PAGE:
Let's Talk About: Fear & Loathing in Fragmentation
What is striking about the music industry today is how audiences have evolved.
Many audiences no longer intersect.
Diversity is rich, however so is audience fragmentation.
In the first half of 2022, industry players were seeing double-digit percentage increases in revenues with less hits. Spotify's top 10 tracks in the US continued to decline in popularity by volume (decline just shy of 30%).
So what is the value of music consumer loyalty when its increasingly evident we no longer live in a monoculture? What is the value of fandom among the disintegration of attention spans?
Specifically – what does this mean for artists in an industry that is still built to reward scale?
Setting catalog vs current trends aside, let's focus on mass appeal vs fan zeal. Reason being: if current artists are able to make a living – we are effectively securing the creation of a healthy future 'catalog' as well.
Quantity is still king
In streaming – sheer volume of play reigns (mass appeal), while audience reach is dependent on & driven by virality.
However the attention that virality generates doesn't necessarily translate into loyal fandom (that can sing more than a 30 second viral chorus clip), let alone into fans that make meaningful contributions to an artist's bottom line (fan zeal). So what is an artist to do?
Between continued fragmentation of audiences and fandom, the increasingly crowded long tail of artists (and fear of it), and the sea of music's economic interdependency, what is the existential disconnect here?
It is this – the inherent value of a loyal fan's intention is lost to economies & platforms built to reward scale.
An arms race to nowhere
Labels continue to grip with the digital arms race for market share (again, scale). Fraudulent inauthenticity is at an all time high (gaming scale). Over saturation of platform catalogs are stunting, splintering & spreading rewards thin, while the starving middle class of artists now compete with AI generated music (which is also ballooning platform infrastructure costs). Again, how can an artist in constant competition with ALL of this, prevail in an industry that rewards scale?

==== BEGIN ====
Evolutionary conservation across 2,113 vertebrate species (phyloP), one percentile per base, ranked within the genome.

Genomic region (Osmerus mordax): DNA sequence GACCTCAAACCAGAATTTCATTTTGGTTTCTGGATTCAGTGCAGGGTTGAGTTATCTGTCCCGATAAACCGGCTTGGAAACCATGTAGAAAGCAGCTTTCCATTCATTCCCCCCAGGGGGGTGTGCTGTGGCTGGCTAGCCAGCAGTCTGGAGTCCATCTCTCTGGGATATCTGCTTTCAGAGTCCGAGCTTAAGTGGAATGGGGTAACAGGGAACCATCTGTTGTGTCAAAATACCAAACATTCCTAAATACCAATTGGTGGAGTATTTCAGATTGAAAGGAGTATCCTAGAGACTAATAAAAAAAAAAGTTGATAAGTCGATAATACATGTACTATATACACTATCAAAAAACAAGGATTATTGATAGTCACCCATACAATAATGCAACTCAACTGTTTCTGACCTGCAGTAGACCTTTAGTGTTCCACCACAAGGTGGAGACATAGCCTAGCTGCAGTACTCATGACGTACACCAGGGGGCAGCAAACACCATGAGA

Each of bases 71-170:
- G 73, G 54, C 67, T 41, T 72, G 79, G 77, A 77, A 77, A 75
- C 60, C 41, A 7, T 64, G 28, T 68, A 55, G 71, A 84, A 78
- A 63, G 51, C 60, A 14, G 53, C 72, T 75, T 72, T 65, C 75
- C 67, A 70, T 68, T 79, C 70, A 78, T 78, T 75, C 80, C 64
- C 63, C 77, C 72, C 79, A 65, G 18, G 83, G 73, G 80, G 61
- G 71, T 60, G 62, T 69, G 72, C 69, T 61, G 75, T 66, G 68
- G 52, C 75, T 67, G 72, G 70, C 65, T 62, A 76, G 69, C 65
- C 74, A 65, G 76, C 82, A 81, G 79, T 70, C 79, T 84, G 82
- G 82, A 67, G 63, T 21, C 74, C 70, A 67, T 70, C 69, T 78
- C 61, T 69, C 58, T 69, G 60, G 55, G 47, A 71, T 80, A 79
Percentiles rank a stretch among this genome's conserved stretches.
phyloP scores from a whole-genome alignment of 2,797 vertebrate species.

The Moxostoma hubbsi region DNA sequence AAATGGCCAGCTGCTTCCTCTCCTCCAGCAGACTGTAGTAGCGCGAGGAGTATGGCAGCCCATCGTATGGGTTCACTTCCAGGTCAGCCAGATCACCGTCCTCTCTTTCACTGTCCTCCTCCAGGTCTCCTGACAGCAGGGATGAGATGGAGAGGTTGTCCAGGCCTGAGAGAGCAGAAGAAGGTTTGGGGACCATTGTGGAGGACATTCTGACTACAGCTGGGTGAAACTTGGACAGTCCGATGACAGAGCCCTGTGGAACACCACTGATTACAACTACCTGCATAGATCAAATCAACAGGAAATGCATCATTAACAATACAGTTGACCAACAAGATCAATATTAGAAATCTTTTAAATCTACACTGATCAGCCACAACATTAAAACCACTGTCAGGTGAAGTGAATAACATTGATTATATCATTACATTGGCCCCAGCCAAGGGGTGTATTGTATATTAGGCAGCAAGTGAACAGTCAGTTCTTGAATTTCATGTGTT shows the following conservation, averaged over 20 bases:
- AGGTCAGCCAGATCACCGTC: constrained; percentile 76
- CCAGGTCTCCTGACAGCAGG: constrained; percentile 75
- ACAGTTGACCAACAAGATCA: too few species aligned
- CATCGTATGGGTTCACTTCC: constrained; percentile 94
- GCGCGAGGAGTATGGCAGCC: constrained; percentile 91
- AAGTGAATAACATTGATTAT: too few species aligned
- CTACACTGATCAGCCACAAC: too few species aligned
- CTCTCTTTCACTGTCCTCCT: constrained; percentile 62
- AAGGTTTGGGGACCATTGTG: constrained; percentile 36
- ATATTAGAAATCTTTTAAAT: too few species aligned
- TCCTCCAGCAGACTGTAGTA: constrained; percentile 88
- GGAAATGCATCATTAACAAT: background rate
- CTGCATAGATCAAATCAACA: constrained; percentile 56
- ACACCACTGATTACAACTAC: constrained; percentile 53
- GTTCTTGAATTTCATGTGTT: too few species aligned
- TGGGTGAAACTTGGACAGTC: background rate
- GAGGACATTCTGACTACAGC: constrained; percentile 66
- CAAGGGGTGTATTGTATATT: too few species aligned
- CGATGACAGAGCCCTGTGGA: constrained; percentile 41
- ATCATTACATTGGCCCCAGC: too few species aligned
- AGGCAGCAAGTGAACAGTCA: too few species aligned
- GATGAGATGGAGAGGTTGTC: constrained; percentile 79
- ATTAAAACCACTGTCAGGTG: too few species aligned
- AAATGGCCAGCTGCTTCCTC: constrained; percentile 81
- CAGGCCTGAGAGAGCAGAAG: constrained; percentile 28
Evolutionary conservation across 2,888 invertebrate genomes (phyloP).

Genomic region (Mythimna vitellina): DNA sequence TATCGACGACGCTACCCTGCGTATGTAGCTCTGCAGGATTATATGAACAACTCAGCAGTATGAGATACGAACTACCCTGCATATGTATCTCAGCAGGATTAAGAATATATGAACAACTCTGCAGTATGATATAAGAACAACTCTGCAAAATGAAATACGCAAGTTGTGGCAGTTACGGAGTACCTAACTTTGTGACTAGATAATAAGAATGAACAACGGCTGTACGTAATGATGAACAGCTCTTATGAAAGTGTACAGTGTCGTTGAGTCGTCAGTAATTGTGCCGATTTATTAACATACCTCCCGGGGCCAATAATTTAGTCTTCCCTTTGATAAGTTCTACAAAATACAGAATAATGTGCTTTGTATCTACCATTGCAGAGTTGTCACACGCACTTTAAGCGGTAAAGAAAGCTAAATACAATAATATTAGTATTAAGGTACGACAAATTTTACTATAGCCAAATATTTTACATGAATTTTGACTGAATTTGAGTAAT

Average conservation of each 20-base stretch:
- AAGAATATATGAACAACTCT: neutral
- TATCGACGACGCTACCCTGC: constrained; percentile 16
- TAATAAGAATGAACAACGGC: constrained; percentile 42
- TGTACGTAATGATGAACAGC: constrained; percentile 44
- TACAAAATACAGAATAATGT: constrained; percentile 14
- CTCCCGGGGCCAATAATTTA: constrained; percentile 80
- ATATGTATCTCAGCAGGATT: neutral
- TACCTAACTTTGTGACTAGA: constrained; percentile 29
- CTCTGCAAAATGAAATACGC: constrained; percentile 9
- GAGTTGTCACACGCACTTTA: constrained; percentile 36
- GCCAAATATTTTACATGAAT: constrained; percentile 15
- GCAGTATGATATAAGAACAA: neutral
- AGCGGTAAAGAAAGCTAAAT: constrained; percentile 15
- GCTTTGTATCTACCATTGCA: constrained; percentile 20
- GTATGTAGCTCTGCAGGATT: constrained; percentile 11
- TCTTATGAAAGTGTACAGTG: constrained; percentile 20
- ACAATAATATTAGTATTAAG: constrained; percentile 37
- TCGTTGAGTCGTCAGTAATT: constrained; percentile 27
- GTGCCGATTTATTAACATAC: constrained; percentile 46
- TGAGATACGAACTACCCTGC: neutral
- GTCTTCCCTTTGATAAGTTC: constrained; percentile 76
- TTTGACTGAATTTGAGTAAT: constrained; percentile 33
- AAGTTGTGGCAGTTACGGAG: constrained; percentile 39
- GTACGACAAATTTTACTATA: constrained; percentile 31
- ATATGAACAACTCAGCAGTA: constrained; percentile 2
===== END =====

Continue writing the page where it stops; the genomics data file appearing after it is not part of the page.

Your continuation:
The answer: differentiation (of platforms AND artists) and innovation embracing fragmentation.
Quality is queen
As artist & streaming platforms continue building models that embrace fragmentation, we see the bigger opportunity here – a sum that is greater than its parts:
- open experiential access to music/artists
- direct carve out of listenership & their revenues for every play/use
If done right – these models insulate and severe economic ties for artists, music, scenes and audiences that have nothing to do with each others musical 'world-building'.
The economics should be based on the specific listenership of that artist and not it's scale in relation to others.
A stoner rock band's 20 minute song should not be directly competing for market share of plays against a 3 minute Billboard Top 20 hit considering core audience differentiation. The benefits for both should be coming directly from their devout listenership and not spread across the macrocosm of non-overlapping audiences.
Additionally these models require a crucial element that platform's rarely if ever risk sharing – direct access to fans.
By enabling and granting direct access to fans, artists would be incentivized to redirect their audiences to such platforms. The way we as an industry invest in music development would change because the definitions of success & monetizing fans would not only evolve but diversify. And again, the difference here is access to those engaging with intention (I can't stop listening to your music) rather than surfacing from attention (I can't stop scrolling through content).
Compliments in competition
Fragmentation is also part of our music culture, shaped by hyper-personalization, incredible discovery platforms with astute behavioral algorithms (even though some desire to 'own' demand control).
So what of it?
Let there be the "Walmarts" of streaming, let there be 'loss-leading' services tied to bigger parent companies because again – we no longer live in a monoculture of music. Our industry's platforms should eventually reflect that diversity of demand. Bring on the differentiation, of platforms, their economies and the artists that flourish on them – because their needs have been differentiated & underserved for years.
Formats and models historically have inspired creativity, not limited it. And history has shown it is the quality or qualities of a piece of music that resonates with their particular audiences.
As we move further away from rewarding quantity as an industry and embrace fandom's sometimes peculiar and fragmented reward of quality (however expansive, deep or niche it may be), we need to develop the models that serve such. That is where fragmentation's role, among the fluidity of an on-demand culture, is not only welcome but paramount.